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In Part 1 of this series, I discussed Sign #1 which is that healthy cycles have a regular frequency and occur 25-35 days apart. In Part 2, I discussed Sign #2 which is observing premenstrual time.

Sign #3: Healthy Periods

Your menses occurs when the hormones drop triggering your body to shed the uterine lining that built up in the previous cycle.

When pregnancy hasn’t occurred, the hormones drop to trigger the shedding of the lining. The first day of bleeding is considered Day 1 of your cycle.

With the start of the menses, many people feel a shift in their body and mood as their body cleanses. Many times, premenstrual symptoms ease once bleeding begins.

Healthy Step: Observe your Periods

In Part 1 and Part 2 of this series, I suggested keeping track of the frequency of your cycles and any premenstrual symptoms using an app or calendar. I would like to add another step; track the pattern of bleeding and any symptoms you observe during your period.

Observe the quantity and pattern of the bleeding. Is your period overall light, normal, or heavy? How many days does it last? Do you have any spotting? What is the color of the blood: bright red, brown, pink? Many people never really look that closely to their bleeding pattern. Use this observation as a way to learn and connect more deeply to your body.

Observe if there are any symptoms such as abdominal pressure or cramping, headaches, digestive changes, low back pressure, energy changes, skin changes, etc. Notice if there are any other shifts; some people feel a positive boost in mood and energy during their period.

In East Asian Medicine we take these signs and patterns into account as we assess the overall health of your body and hormone balance.

Healthy Step: Create a self-care practice during your menstrual time

Menses is a time to slow down and honor your body as the hormones shift and you shed the uterine lining.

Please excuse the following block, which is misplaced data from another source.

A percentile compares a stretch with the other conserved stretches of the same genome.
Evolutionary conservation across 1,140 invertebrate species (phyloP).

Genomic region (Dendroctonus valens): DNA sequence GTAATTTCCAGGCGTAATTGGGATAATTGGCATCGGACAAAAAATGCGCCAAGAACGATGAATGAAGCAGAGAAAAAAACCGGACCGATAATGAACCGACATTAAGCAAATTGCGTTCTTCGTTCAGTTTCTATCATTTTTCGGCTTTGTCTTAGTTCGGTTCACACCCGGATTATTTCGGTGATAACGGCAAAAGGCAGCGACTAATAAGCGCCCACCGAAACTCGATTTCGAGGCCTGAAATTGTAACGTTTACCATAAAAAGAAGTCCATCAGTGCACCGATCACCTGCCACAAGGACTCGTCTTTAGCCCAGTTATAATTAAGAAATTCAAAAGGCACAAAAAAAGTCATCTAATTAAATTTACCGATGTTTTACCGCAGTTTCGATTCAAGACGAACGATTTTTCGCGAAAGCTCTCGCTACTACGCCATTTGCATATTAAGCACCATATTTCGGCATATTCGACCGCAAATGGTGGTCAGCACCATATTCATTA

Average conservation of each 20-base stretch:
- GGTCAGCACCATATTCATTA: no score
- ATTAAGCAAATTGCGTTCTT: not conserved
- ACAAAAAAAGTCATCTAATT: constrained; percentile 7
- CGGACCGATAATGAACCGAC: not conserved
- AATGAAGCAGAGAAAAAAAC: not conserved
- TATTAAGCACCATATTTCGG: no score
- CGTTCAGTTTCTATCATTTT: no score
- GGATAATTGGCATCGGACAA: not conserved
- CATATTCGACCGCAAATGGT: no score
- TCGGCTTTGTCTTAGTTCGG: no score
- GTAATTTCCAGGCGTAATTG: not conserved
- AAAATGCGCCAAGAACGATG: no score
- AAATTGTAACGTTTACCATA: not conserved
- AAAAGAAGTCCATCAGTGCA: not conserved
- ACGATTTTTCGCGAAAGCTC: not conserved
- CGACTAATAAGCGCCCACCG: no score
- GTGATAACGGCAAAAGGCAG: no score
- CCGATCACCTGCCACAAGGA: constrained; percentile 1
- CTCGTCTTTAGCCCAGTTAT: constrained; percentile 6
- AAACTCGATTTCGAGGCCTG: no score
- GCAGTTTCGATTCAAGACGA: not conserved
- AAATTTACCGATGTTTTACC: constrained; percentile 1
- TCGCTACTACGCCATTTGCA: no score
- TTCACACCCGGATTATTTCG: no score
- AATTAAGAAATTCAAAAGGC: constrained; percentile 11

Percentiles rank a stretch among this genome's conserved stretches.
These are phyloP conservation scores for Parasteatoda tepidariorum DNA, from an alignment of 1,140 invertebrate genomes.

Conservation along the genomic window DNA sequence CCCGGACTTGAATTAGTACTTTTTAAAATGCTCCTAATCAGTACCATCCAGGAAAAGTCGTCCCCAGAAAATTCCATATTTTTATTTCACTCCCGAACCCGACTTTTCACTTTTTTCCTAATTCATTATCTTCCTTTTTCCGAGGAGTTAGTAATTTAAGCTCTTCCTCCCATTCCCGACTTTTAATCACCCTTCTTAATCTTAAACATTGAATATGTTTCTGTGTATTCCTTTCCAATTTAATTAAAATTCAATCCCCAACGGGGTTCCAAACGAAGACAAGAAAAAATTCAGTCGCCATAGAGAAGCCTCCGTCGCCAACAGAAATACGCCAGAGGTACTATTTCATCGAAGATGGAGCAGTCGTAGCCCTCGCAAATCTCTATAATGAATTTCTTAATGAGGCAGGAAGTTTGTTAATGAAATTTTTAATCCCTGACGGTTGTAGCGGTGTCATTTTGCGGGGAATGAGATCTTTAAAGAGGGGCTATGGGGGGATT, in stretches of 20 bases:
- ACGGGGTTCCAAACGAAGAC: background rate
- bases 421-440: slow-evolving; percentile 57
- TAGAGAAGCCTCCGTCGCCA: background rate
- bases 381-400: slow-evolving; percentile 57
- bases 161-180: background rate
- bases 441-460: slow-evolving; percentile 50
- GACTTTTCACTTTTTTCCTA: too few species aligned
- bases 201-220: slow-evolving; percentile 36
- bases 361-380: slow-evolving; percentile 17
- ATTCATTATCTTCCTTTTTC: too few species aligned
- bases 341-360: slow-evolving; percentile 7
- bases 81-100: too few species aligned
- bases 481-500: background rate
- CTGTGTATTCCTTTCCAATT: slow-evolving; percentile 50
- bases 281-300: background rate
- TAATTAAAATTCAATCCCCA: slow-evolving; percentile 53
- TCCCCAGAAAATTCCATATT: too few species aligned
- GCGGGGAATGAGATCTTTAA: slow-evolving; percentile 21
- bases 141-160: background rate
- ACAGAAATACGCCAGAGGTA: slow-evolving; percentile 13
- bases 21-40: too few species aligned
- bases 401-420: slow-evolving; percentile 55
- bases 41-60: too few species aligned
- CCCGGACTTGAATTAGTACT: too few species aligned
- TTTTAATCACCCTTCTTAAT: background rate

In a healthy cycle, some people may feel mild pressure in the abdomen as the lining sheds. Applying a heating pad or hot water bottle to the abdomen is often helpful to reduce this pressure. I also recommend to drink a cup of ginger tea or take a warm bath for extra comfort.

Some people notice a slight decrease in energy during the first day or two of their period. This is the time for gentle exercise, stretching, and going for a lovely walk. You may want to keep your schedule a little lighter to allow for rest.

Some people feel more introspective during their period which is a great time to journal, work on an art project, and enjoy other expressive creative projects.

When uncomfortable periods take over your life…

Some people experience uncomfortable periods with strong cramps, digestive symptoms, fatigue, headaches and migraines, skin breakouts, heavy bleeding, and many other possible symptoms. Some people experience such strong symptoms that they are unable to function in their normal routine.

Traditional East Asian medicine and acupuncture can help.

Whether you have mild or severe menstrual symptoms, East Asian Medicine can be very effective to ease these symptoms. In my practice, I support patients by integrating acupuncture, herbal medicine, healing foods, and supportive self-care practices to balance the cycles.
Next up on the series: I will discuss Sign #4 which is observing your ovulation time.

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